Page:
Ignacio Antinori

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Ignacio Antinori
Ignacio Antinori.jpg
Born (1885-02-17)February 17, 1885
Palermo, Sicily, Italy
Died October 23, 1940(1940-10-23) (aged 55)
Tampa, Florida, U.S.
Cause of death killed by multiple gunshots to the head
Occupation Criminal figure, mafia boss, drug trafficker, racketeer

Ignacio Antinori (February 17, 1885 – October 23, 1940)[1] was an Italy-born Florida mobster who built one of the earlier narcotics trafficking networks in that state. Antinori was regarded as the first boss of the Tampa crime family, later known as the Trafficante crime family.

Although much of his early life is unknown, Antinori was one of the first mobsters to emerge in Florida during the Prohibition era. By the 1930s, Antinori was one of the largest heroin traffickers in the country, with close ties to French-Corsican heroin traffickers and American mafia bosses. Antinori established a drug pipeline from Marseille, France through Cuba into Tampa, Florida. According to the Federal Bureau of Narcotics, the drugs were subsequently distributed in the Midwestern United States, primarily through St. Louis mobster Thomas Buffa and Kansas City mobsters Nicola Impastato, James DeSimone and Joseph Deluca.

Law enforcement soon began to concentrate on Antinori's operation. In addition, mobsters such as Florida mobster Santo Trafficante, Sr. soon set up rival smuggling rings. Antinori was eventually eclipsed by Trafficante, who held his own strong connections to Mangano crime family boss Vincent Mangano and Profaci crime family boss Joseph Profaci in New York.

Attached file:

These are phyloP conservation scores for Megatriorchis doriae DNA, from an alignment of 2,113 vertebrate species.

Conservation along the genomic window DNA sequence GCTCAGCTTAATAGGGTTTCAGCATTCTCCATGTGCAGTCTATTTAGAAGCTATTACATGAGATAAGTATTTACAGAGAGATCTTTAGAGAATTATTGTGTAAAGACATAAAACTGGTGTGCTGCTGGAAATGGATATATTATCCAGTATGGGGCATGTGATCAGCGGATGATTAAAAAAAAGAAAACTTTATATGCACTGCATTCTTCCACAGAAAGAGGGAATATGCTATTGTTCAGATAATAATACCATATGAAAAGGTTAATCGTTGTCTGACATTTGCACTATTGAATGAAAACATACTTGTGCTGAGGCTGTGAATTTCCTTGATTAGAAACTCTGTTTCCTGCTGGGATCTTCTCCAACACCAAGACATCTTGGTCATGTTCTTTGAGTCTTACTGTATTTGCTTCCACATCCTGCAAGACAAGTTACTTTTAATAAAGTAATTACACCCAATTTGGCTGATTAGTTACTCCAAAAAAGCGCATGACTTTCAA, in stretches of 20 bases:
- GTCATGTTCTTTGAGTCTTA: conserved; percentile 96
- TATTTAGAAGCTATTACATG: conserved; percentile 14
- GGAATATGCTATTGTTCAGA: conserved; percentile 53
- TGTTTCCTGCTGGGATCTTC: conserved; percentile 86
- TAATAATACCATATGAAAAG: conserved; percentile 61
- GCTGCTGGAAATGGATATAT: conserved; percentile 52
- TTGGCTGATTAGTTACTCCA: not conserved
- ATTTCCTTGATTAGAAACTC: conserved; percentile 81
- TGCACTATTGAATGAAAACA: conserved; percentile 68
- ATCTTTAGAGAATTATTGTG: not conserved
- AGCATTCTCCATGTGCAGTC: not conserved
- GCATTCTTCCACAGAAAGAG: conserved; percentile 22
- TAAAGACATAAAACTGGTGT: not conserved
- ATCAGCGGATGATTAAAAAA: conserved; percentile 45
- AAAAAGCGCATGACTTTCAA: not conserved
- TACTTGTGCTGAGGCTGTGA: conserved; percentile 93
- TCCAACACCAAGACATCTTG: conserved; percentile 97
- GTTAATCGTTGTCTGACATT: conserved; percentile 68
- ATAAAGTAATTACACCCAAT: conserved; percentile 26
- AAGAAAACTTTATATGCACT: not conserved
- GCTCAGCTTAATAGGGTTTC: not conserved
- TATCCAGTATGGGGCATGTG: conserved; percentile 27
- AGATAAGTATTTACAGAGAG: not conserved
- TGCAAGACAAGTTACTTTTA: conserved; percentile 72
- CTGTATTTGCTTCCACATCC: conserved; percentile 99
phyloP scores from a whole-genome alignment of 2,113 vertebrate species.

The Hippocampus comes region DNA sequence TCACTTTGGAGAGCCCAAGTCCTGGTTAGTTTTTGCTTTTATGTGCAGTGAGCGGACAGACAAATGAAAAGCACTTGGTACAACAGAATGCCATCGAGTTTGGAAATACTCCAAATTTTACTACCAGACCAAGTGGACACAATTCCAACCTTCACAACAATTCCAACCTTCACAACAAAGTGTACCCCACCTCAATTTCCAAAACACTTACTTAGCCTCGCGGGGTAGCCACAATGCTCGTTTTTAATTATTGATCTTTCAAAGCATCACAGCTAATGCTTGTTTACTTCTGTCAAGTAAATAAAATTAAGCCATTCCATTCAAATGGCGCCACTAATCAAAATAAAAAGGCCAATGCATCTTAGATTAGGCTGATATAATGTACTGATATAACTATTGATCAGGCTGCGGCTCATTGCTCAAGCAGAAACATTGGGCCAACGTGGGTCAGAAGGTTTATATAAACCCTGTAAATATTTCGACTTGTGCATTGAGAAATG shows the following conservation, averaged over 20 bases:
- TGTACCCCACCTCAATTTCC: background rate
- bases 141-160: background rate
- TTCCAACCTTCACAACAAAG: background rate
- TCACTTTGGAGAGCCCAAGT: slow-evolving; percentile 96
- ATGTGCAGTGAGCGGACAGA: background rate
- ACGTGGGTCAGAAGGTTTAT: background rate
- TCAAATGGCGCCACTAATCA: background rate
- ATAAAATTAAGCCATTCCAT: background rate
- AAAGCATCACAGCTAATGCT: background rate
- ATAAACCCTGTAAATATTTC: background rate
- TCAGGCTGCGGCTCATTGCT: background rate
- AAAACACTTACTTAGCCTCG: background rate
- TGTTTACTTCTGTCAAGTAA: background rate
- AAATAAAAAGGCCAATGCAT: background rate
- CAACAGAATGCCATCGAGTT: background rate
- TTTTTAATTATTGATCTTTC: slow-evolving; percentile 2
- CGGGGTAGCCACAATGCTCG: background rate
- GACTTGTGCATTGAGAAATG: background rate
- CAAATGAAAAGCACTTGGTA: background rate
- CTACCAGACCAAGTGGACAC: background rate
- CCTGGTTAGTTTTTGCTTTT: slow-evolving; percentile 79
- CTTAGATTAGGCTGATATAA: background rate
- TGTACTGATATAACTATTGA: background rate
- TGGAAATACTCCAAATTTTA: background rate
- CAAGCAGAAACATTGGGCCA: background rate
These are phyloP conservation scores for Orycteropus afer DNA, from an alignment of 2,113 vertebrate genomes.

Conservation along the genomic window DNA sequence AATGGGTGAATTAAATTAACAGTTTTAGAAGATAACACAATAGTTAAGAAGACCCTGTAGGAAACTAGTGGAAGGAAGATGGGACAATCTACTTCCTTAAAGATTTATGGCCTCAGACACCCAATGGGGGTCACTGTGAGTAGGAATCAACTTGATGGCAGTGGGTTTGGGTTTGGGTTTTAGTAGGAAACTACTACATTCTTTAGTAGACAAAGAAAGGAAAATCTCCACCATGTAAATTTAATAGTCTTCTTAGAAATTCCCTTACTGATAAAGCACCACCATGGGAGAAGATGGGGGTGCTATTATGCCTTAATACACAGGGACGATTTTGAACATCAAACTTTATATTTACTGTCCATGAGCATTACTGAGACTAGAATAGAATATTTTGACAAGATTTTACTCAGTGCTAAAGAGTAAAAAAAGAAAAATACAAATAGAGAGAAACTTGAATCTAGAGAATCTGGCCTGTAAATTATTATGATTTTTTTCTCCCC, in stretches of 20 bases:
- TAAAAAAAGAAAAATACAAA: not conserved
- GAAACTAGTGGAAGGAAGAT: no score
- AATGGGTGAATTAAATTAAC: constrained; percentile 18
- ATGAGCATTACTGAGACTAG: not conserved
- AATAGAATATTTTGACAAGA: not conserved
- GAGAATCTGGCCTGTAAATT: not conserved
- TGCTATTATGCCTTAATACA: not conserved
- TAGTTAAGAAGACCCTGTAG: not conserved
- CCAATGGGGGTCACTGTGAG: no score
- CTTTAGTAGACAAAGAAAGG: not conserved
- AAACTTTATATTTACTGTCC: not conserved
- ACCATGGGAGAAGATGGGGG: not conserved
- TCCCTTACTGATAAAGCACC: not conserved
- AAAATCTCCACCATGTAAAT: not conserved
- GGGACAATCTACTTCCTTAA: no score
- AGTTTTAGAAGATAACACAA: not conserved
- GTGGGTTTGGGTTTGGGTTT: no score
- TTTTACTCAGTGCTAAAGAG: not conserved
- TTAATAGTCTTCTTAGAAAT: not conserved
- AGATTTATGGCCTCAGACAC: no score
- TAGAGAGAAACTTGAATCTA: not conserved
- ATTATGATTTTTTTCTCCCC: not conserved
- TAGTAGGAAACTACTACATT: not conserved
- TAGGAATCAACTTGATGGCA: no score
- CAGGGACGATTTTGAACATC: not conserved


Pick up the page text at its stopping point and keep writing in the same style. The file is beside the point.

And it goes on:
On October 22, 1940, Ignacio Antinori was sipping coffee at the Palm Garden Inn in Tampa with a friend and a young female companion. Suddenly, a gunman appeared and fired two shotgun blasts at Antinori, blowing off the back of his head. The gunman was allegedly sent by one of Antinori's dissatisfied customers, the Chicago Outfit criminal organization. Antinori had sent the Outfit a poor quality shipment of narcotics. When the Outfit complained, Antinori refused a refund. At that point, the Outfit put a murder contract on Antinori.


  1. ^ http://www.hillsboroughcountycemeteries.com/la-unione/book1.htm Tampa Italian club - mobster birth and death references


  1. Sifakis, Carl The Mafia Encyclopedia. New York: Da Capo Press, 2005. ISBN 0-8160-5694-3
  2. Deiche, Scott M. Cigar City Mafia - A Complete History of the Tampa Underworld, Barricode Books, 3-25-2004, ASIN# 8004449516.

External links[edit]

Business positions
Preceded by
Trafficante crime family

Succeeded by
Santo Trafficante, Sr.